From extraction and production to the manufacturing and supply chain—China is an ever-present entity in the conversation about rare earth elements today. In fact, it awakened the world to the geopolitical and strategic use of rare earths in 2012. Since then, Beijing’s resource diplomacy has been shaping individual, bilateral, and multilateral initiatives globally. But in the past few years, this monopoly has been declining.
Rare earth mines in Myanmar, Madagascar, Greenland, the Pacific Ocean and Afghanistan are ones that China has invested in to maintain its stronghold. But its initiatives and efforts to sustain its monopoly need further investigation.
Chinese rare earth monopoly
China’s entry into rare earth politics began through the Sino-Soviet Industrialisation program in 1956 when Russia began to develop trial alloys in China to develop its own aircraft and ballistic missiles. When China conducted its first nuclear weapons test in 1964, it also realised that it needed to develop its own rare earth industry. China’s major deposit, the Bayon Obo, has both bastnaesite and monazite minerals, which enabled it to deal with the regulatory constraints and fill the gap when the US industry declined in the mid-1980s. The main credit goes to Dr Xu Guangxian, called the ‘Father of China’s Rare Earth Industry’. It was his discovery of the ‘cascade theory of countercurrent extraction’ that revolutionised rare earth production and marked the beginning of China’s technological superiority in the sector. China’s monopoly over the value supply chain began in the 1980s and Chinese leader Deng Xiaoping’s 1992 statement: “The Middle East has its oil, China has rare earth (中東有石油,中國有稀土),” reflected its dream of becoming a leading rare earth producer.
China’s high production and export capacity has aided its geopolitical and economic development around rare earth minerals. These advancements have made the world increasingly dependent on Beijing to the extent that they fear a Chinese embargo more than a military conflict. The Senkaku-Diaoyu Islands dispute that started in 2011, is an example of what Xi Jinping’s country is capable of.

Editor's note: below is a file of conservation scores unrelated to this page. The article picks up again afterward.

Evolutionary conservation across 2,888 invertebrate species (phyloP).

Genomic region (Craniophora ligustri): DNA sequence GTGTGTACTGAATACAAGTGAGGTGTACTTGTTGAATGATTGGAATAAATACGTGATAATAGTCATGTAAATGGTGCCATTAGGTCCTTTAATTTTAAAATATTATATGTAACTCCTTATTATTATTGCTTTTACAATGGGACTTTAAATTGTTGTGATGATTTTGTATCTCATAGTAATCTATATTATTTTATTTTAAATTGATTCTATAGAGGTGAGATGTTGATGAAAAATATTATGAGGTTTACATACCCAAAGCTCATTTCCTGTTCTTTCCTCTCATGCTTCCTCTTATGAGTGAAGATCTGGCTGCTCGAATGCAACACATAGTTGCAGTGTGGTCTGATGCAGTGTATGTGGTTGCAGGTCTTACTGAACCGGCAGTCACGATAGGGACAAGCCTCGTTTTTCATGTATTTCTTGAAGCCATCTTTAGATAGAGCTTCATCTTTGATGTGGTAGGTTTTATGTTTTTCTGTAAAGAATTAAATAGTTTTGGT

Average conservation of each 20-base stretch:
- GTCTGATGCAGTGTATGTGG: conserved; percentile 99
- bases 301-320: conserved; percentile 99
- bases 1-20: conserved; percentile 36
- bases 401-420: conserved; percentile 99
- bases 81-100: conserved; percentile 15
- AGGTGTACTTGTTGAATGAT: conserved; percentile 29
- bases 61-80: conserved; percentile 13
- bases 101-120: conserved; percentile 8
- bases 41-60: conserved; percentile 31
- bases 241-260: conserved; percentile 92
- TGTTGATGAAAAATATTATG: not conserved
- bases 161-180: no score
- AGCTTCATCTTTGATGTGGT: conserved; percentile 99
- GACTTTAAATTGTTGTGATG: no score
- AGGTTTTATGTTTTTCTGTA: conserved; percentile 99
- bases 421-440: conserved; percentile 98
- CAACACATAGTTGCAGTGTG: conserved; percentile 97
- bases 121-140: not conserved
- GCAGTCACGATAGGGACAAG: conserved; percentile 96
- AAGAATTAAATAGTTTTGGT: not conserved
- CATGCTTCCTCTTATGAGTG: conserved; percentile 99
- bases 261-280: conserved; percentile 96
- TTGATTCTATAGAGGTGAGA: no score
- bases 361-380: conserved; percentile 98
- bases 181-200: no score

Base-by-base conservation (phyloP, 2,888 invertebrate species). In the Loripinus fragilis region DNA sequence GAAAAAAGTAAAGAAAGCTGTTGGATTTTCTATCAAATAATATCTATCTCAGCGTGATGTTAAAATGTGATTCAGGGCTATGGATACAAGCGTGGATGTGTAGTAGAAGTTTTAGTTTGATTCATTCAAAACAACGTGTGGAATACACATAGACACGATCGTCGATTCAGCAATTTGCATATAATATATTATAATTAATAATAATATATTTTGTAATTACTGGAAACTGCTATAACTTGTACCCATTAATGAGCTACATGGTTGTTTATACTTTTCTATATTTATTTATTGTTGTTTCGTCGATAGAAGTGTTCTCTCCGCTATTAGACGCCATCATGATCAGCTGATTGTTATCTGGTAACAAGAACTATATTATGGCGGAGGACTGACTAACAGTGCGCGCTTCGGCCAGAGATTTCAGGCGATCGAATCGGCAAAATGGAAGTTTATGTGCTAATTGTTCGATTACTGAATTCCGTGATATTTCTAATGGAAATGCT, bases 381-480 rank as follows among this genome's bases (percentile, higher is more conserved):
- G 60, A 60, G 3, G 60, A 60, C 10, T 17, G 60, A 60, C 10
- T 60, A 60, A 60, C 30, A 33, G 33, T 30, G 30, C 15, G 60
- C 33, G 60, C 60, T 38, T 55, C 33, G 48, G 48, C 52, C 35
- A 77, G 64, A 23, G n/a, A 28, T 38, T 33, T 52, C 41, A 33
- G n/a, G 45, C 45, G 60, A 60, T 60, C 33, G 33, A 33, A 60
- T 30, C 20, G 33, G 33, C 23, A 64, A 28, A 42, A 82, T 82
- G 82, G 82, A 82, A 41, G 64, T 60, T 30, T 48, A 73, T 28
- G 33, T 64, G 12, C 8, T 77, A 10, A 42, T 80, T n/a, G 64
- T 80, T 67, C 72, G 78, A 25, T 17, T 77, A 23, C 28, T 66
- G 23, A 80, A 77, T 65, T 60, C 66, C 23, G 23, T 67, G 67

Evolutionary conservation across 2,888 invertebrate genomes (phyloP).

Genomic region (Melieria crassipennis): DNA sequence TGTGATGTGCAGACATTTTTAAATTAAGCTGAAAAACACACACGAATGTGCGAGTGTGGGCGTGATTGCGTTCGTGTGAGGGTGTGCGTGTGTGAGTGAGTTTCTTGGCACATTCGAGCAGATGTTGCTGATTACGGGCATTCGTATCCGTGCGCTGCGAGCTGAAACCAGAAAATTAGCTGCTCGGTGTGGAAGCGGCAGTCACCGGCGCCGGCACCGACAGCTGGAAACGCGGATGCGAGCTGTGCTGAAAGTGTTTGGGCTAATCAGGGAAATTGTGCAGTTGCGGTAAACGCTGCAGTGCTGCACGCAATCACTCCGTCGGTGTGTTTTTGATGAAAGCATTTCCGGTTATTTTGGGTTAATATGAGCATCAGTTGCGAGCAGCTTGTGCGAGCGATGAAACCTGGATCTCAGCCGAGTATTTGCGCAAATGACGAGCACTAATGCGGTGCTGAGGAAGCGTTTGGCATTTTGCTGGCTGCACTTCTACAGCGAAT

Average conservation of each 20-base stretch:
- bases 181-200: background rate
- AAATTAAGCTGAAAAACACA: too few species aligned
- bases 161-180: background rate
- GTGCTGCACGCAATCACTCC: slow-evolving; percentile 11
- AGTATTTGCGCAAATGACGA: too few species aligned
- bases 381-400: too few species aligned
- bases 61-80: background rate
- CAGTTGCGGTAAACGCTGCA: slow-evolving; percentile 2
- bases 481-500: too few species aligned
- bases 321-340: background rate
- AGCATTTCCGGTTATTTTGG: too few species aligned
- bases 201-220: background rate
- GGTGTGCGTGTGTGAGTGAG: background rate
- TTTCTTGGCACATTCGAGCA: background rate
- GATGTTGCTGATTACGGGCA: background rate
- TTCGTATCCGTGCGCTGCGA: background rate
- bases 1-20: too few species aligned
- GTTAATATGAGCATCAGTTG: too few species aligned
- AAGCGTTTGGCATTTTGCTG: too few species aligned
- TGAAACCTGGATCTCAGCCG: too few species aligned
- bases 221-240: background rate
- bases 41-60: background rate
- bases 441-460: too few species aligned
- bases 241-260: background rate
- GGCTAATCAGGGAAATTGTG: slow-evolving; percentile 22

The dependence of developed countries like the US, Japan and EU nations on Chinese rare earth elements (REE) is connected to their need to manufacture defence equipment, particularly drones, and commitment to clean technologies such as electrical vehicles and wind turbines. In fact, in 2019, the US imported 80 per cent of its rare earth minerals from China, as reported by the US Geological Survey. Meanwhile, the European Commission reported the import of 98 per cent rare earth supplies from China in 2020.
Managing the monopoly
Chinese rare earth monopoly can be attributed to three major factors: advanced economic statecraft; cheap labour availability; and non-existent environmental laws. Research and innovation programmes like Program 863 and 973 gave China the push to modernise its rare earth sector. It even launched multiple policies and plans, as a result of which, China dominates all aspects of REE supply chains—production, processing, and research and development. It has developed thirteen rare earth deposits, 44 million metric tons of reserves, and a production capacity of 14 million metric tons. In addition, the Chinese government has been shifting towards cleaner production of rare earths with greener hydrometallurgy and elimination of wastewater discharge containing thorium or radioactive solids.
Molycorp Mountain Pass deposit (US), Lynas Corporation Limited (Australia), Norra Karr (Sweden), Kvanefield and Kringlerne (Greenland) are alternatives trying to compete with China’s rare earth industry. But they need more than 15-20 years to reach their potential. In comparison to Chinese industries, they acquire mostly light REEs. Moreover, these companies are still competing with their thorium-uranium levels and financial problems.
With a focus on enhancing research and development, China has developed two key laboratories working on rare earth elements: The State Key Laboratory of rare earth materials chemistry and applications at Peking University and the State Key Laboratory of rare earth resource utilisation at Changchun University. Besides, China is the only country that has journals with a specific focus on rare earth—the Journal of Rare Earths—under editor Xu Guangxian; and the China rare earth information journal under scientists.